The other night Chris and I collapsed onto the couch to see what was on TV and caught an episode of the new show Modern Dads. We watched the entire episode in which a group of stay at home dads planned twin one year olds first birthdays. When it was over we turned it off and went to bed. Then over the next day or so the content of the episode marinated a bit. It turns out it really bothered me, but it was more of a slow burn bother than an explosion.
The name in and of itself is Modern Dads, in which I'd expect them to be relevant fathers who are competent care givers as opposed to pandering outdated views on gender and heterosexual relationship roles is insulting. It was a "big deal" that a dad was planning a party, the one dad was great at playing tea party but was about as skilled as the minions would be with a skill saw. Apparently you can't rock both "masculine" and "feminine" tasks.
When I Googled the show I found that it wasn't just me, other people felt the same way as I did. Maybe capable stay at home fathers just don't make for good television. The portrayal of Will Arnett's stay at home dad in the recently cancelled Up All Night or Anthony Anderson's in the other cancelled Guys with Kids showed intelligent father's running their families well. Maybe the world isn't ready for the Wrapkin just yet?* Or this is the big difference between reality television and failed comedy-vision. I don't just know.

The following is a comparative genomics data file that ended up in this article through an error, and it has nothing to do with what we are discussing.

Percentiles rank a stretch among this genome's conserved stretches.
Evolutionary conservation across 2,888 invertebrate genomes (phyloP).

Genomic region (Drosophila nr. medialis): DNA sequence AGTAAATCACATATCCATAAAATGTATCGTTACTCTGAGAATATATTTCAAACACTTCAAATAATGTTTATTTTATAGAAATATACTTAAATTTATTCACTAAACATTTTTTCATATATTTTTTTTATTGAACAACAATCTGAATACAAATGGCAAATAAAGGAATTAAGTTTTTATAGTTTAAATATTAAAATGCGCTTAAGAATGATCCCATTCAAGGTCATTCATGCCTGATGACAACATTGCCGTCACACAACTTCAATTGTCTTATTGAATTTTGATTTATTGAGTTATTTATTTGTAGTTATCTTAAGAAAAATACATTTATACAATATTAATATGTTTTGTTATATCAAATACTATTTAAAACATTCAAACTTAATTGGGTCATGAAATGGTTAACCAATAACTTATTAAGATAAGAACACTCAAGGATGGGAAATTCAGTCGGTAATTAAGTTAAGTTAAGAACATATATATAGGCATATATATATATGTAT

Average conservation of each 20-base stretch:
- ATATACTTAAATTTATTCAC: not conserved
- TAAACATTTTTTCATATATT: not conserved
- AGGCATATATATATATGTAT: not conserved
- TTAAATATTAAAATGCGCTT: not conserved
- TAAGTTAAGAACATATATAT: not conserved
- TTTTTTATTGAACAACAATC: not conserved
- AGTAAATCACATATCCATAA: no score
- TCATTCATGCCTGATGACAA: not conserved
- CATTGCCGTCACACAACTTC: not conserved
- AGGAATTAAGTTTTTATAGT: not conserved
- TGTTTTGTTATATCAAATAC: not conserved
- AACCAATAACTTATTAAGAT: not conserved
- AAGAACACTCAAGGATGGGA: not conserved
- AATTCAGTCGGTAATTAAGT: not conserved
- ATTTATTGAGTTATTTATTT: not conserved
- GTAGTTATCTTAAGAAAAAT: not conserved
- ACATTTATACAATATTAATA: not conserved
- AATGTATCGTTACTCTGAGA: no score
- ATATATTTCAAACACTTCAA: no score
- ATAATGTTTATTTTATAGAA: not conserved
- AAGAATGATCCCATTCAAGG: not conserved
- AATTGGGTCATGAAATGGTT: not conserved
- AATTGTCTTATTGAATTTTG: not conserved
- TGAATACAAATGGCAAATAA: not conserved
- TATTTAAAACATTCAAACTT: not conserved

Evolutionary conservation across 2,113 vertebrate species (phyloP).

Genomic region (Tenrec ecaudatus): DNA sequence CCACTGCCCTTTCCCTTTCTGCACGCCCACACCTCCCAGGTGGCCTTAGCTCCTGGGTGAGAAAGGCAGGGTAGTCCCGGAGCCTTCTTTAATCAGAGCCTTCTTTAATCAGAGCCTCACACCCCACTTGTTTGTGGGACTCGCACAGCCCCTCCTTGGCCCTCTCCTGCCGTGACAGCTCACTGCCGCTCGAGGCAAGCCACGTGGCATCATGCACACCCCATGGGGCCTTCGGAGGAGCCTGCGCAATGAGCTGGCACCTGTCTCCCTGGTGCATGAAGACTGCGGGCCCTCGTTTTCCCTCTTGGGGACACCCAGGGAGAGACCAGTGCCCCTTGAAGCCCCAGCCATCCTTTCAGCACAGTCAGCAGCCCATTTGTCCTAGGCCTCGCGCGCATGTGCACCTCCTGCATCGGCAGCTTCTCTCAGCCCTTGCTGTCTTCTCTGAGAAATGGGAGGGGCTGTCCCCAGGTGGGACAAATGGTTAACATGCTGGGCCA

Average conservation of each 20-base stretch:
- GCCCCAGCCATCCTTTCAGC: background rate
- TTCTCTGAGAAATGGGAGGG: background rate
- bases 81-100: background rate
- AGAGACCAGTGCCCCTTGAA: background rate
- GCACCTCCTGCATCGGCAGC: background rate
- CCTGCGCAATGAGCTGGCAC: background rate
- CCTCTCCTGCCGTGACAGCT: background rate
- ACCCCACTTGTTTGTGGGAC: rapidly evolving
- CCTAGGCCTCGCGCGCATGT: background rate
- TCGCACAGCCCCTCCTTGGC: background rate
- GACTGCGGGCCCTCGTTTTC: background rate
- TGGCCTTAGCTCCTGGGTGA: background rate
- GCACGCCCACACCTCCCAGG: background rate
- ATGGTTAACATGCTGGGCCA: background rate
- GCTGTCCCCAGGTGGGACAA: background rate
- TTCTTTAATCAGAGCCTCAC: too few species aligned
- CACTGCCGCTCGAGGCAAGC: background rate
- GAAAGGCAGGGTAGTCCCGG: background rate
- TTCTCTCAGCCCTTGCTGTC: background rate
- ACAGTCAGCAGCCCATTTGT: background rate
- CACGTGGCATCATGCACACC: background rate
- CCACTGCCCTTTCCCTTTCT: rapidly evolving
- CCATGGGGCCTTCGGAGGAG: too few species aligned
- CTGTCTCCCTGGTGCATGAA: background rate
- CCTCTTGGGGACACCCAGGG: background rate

It somehow felt the representation of fatherhood was akin to me likening my day at work to an episode of Mad Men, complete with an ass slap and sexual harassment to boot. I'm pretty sure Don Draper isn't lingering around the photocopier stoned on whiskey looking for love in all the wrong places at my office.
These inept caricatures of the modern father are perpetuated in real life when men are chastised for stepping up to their fatherhood role through taking advantage of their paternity time as shown in this Globe and Mail Article.
At the same time, I didn't turn the episode off and I may watch it again, even though it infuriated me. A long time ago a friend told me they watched reality television because it made them feel better about their lives and their competence. Sigh.
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*The Wrapkin was a characters invention on Guys with Kids. Essentially a smock to help keep your nice work clothes from getting ruined by children. Just last week, moments before I left for work, I leaned into some bbq sauce Jack had rubbed into the bathroom sink right before bath time the night before...A Wrapkin would have saved me!